Today's installment of campaign-related news items from across the country.
* It's Primary Day in Tennessee, and the race to watch is probably the Republicans' gubernatorial contest. (As for why Tennessee's primaries are on Thursdays, instead of Tuesdays, it's been in the state Constitution since 1796 and no one seems to know why.)
* A federal judge yesterday barred Michigan from enforcing a ban on straight-ticket voting. The Republican-imposed policy, U.S. District Judge Gershwin Drain concluded, was designed to "intentionally discriminate" against African Americans.
* And speaking of the Wolverine State, now that Michigan Supreme Court Justice Elizabeth Clement this week cleared the way for an anti-gerrymandering proposal to appear on the statewide ballot this year, the Michigan Republican Party may try to replace her. As the Detroit Free Press reported, Clement, an appointee of Gov. Rick Snyder (R), "must seek election in November for a full eight-year term." That won't happen if GOP officials reject her at their convention next month.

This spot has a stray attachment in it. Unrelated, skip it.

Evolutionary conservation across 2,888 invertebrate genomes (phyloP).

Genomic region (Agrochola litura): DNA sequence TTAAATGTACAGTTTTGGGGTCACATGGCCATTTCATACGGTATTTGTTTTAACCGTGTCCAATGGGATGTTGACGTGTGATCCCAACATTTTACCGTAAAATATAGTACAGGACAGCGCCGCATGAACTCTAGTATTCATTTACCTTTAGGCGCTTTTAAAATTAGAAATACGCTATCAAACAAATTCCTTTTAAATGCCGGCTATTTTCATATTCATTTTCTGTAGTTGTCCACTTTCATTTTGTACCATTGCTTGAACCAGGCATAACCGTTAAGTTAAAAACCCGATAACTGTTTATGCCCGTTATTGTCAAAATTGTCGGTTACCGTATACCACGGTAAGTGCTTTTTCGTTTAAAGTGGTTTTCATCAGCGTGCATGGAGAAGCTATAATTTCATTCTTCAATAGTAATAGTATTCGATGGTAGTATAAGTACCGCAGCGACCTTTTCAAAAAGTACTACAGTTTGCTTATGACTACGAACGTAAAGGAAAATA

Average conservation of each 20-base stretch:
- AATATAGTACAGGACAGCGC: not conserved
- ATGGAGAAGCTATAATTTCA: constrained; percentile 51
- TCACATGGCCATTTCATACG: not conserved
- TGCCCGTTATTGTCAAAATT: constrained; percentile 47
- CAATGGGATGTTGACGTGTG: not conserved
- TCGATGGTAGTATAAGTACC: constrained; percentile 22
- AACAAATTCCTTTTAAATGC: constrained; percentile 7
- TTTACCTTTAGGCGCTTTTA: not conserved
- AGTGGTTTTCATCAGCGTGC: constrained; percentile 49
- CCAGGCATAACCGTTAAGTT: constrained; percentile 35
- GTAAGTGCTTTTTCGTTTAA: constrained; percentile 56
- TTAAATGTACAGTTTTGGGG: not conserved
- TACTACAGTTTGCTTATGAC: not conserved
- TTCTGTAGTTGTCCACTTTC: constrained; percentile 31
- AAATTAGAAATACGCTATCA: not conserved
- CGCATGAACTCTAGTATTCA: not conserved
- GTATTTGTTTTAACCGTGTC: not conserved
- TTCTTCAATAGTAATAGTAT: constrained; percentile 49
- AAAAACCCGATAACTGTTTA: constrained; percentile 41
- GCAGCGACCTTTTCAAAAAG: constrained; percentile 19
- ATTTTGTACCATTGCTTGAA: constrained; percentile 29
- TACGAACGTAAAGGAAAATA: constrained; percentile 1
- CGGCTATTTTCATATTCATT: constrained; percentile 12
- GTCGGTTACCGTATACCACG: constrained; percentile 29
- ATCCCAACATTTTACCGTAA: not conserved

* In Massachusetts, where, Rep. Mike Capuano is facing an increasingly competitive Democratic primary against Ayanna Pressley, a new WBUR poll shows the incumbent lawmaker ahead, 48% to 35%.
* In an unfortunate new attack ad, the far-right Club for Growth is airing a spot in Missouri going after Sen. Claire McCaskill (D) for a domestic-violence allegation against her husband from a previous marriage.
* Sen. Bob Casey (D-Pa.) helped write a bipartisan education measure, which Donald Trump is poised to sign into law. But at the signing ceremony, the president will be joined by each of the bill's original sponsors, except Casey, who wasn't invited. Trump will be in Pennsylvania today to campaign for Casey's opponent, Rep. Lou Barletta (R).
* And Barack Obama yesterday released a list of dozens of Democratic candidates in several states whom the former president has now formally endorsed. Obama will be campaigning for at least some of these candidates ahead of this year's midterm elections.